Art With A Bark
A new foot-long pizza dog is being unveiled at Southwest University Park, but it’s not a crossbred snack to nosh on as you’re watching the ballgame. It’s a ceramic Chihuahua…wait for it…painted like a pizza.
And that’s just one of 40 Chihuahua statues, the themes ranging from food, Pop Art, robots and beyond, on display this summer at El Paso’s new ballpark.
The concept—which makes reference to Walter Knapp’s Cows on Parade exhibit of the ‘90s and the angel-themed public art installations found in Los Angeles—is intended to highlight the city’s fervor for its year-old Triple-A Chihuahuas, as well as the working relationship between Creative Kids and the stadium. The statues were painted by the Saturday Art Class (aka Project SAC) at Creative Kids (located in the Union Depot District), as well as the organization’s after school program in Fabens, which is sponsored by Paso del Norte Health Foundation’s IGNITE Initiative.
But this is no arts and crafts project. With an emphasis on theory and process, even the youngest children in the class (which ranges from 8-18) usually worked from 10 a.m. well into the afternoon, with some staying for four to five hours every week. A few even took the statues home to complete the project on their own time.
“The kids really embraced the challenge…they didn’t just do the easy thing,” says Kate Waggoner, one of the SAC art instructors, stating that the conceptualizing moved the kids past the idea of “painting the dog to look like a dog,” eschewing cartoon character concepts and decorative work for more inventive themes. So instead of just handing over the statues for painting, the project kicked off with hours of brainstorming, sketching and refining their ideas. “We did spend one whole day finding sources of inspiration, working out color theory and coming up with a concept,” says Waggoner. “They’re really supposed to draw from art history, modern art—we put out a bunch of images, from Warhol to Pop Art to magazine clippings, everything that could give them inspiration.”
Workshopping helped to further flesh out the concepts. “So long as they worked through the idea, and that it was strong enough that we all agreed as a group it was a really good idea, they could do it,” says Waggoner, whose background is in graphic design. “It’s always about refining it to make it more creative, more original.”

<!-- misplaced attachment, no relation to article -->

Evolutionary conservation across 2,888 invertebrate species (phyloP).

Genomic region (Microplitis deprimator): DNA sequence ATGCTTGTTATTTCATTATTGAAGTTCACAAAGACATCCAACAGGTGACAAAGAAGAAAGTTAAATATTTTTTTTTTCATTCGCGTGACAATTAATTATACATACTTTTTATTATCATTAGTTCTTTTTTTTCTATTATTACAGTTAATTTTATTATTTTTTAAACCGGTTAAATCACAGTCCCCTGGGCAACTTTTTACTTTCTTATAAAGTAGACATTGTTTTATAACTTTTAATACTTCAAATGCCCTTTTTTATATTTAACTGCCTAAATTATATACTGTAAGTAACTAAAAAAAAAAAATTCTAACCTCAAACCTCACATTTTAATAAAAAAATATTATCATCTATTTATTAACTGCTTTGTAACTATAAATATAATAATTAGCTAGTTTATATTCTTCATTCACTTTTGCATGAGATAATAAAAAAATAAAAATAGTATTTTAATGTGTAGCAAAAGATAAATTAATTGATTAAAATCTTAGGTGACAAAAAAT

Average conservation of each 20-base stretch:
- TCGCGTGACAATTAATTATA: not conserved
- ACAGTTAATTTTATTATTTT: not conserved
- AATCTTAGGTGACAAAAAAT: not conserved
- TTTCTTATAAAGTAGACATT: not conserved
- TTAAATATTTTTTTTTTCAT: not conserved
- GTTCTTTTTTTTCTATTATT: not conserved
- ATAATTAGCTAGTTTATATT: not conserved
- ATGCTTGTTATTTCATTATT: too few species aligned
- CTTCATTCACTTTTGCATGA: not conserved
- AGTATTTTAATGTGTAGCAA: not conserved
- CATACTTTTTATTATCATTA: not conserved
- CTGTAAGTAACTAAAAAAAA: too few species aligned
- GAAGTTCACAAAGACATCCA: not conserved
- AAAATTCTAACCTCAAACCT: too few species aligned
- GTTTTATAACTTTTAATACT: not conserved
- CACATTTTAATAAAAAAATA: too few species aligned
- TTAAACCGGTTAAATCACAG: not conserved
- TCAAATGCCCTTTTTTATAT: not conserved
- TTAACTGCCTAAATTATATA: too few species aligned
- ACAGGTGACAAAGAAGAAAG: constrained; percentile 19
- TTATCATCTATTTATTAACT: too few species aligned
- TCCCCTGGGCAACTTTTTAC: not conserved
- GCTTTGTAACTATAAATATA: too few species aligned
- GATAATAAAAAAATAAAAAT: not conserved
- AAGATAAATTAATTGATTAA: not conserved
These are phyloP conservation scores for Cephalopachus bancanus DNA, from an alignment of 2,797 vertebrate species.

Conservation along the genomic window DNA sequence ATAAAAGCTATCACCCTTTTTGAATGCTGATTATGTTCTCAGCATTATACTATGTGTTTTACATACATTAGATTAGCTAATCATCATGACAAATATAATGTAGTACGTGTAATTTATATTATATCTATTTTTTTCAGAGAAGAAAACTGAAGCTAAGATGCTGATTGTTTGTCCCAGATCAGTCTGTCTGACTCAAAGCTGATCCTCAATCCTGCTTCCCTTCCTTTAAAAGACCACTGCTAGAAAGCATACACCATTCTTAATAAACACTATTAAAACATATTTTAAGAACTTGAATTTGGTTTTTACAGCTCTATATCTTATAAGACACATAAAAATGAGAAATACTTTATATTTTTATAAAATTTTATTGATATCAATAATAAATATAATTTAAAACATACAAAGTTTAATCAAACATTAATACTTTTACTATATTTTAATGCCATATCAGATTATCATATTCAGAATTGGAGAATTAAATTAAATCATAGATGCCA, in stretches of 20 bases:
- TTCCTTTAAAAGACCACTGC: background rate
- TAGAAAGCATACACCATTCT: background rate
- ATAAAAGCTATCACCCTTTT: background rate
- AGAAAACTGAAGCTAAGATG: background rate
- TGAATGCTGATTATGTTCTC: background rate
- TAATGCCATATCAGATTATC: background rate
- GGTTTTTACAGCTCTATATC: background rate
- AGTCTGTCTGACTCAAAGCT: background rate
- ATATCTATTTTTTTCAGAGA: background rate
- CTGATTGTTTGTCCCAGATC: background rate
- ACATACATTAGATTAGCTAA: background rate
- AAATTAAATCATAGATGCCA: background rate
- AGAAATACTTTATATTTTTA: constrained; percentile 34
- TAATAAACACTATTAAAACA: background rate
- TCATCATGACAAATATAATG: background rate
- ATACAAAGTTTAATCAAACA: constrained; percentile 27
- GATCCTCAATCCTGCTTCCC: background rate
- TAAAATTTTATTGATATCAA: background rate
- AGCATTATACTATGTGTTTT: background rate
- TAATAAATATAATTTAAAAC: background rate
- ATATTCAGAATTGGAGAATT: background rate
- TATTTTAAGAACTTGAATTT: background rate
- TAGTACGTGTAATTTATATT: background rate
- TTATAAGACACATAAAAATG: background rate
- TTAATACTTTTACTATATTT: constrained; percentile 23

The resultant themes range from food (there are pizza and watermelon dogs) to art references from traditional Mexican folk art to Rauschenberg. Rounding out the mix are robot dogs and dogs painted to look like other animals.
One of my little ones brought in a picture of a lizard,” says Art Instructor Christin Apodaca, who has volunteered with Creative Kids for the past few years, and before that created art with the non-profit as a teenager. “She liked the scales. It had these crazy little lizard eyeballs.”
Another artistic hurdle was the medium itself, as class projects up to this point had only involved working on paper, posters and other 2-D formats. Part of the project involved teaching the students how to observe the surface design of a 3-D object as opposed to something flat. “Most of these kids hadn’t painted on a 3-D object before, so you have to take a couple steps back and really plan how you can see the object,” says Apodaca. “To throw a 3-D piece in the mix made it more difficult.”
Even with all the planning, many students found painting the 12-inch ceramic Chihuahua a continual challenge, revisiting and revising their concepts throughout the project. “As they started painting I’d go around the room and flip the dog over and say, ‘What do you see?’ And I’d see white. They had to decide how to paint the underneath of the dog as well,” says Apodaca.
The Chihuahuas are on display now at Southwest University Park. Harmonizing the canine-theme of the project, the statues will be presented to the team as part of Bark in the Park, one of three dates this year when fans are encouraged to bring their dogs to the ballgame, on August 2. The team will wear Creative Kids-designed jerseys, which will be auctioned off later that evening, with 100% of the proceeds benefiting Creative Kids.
Both instructors are eager to show off their students’ hard work. “They put their heart and soul into making it as creative and artistic as possible. They really opened up to the process,” says Waggoner, “and I think that speaks to the viewer in a fantastic way.”
Photos by Kate Waggoner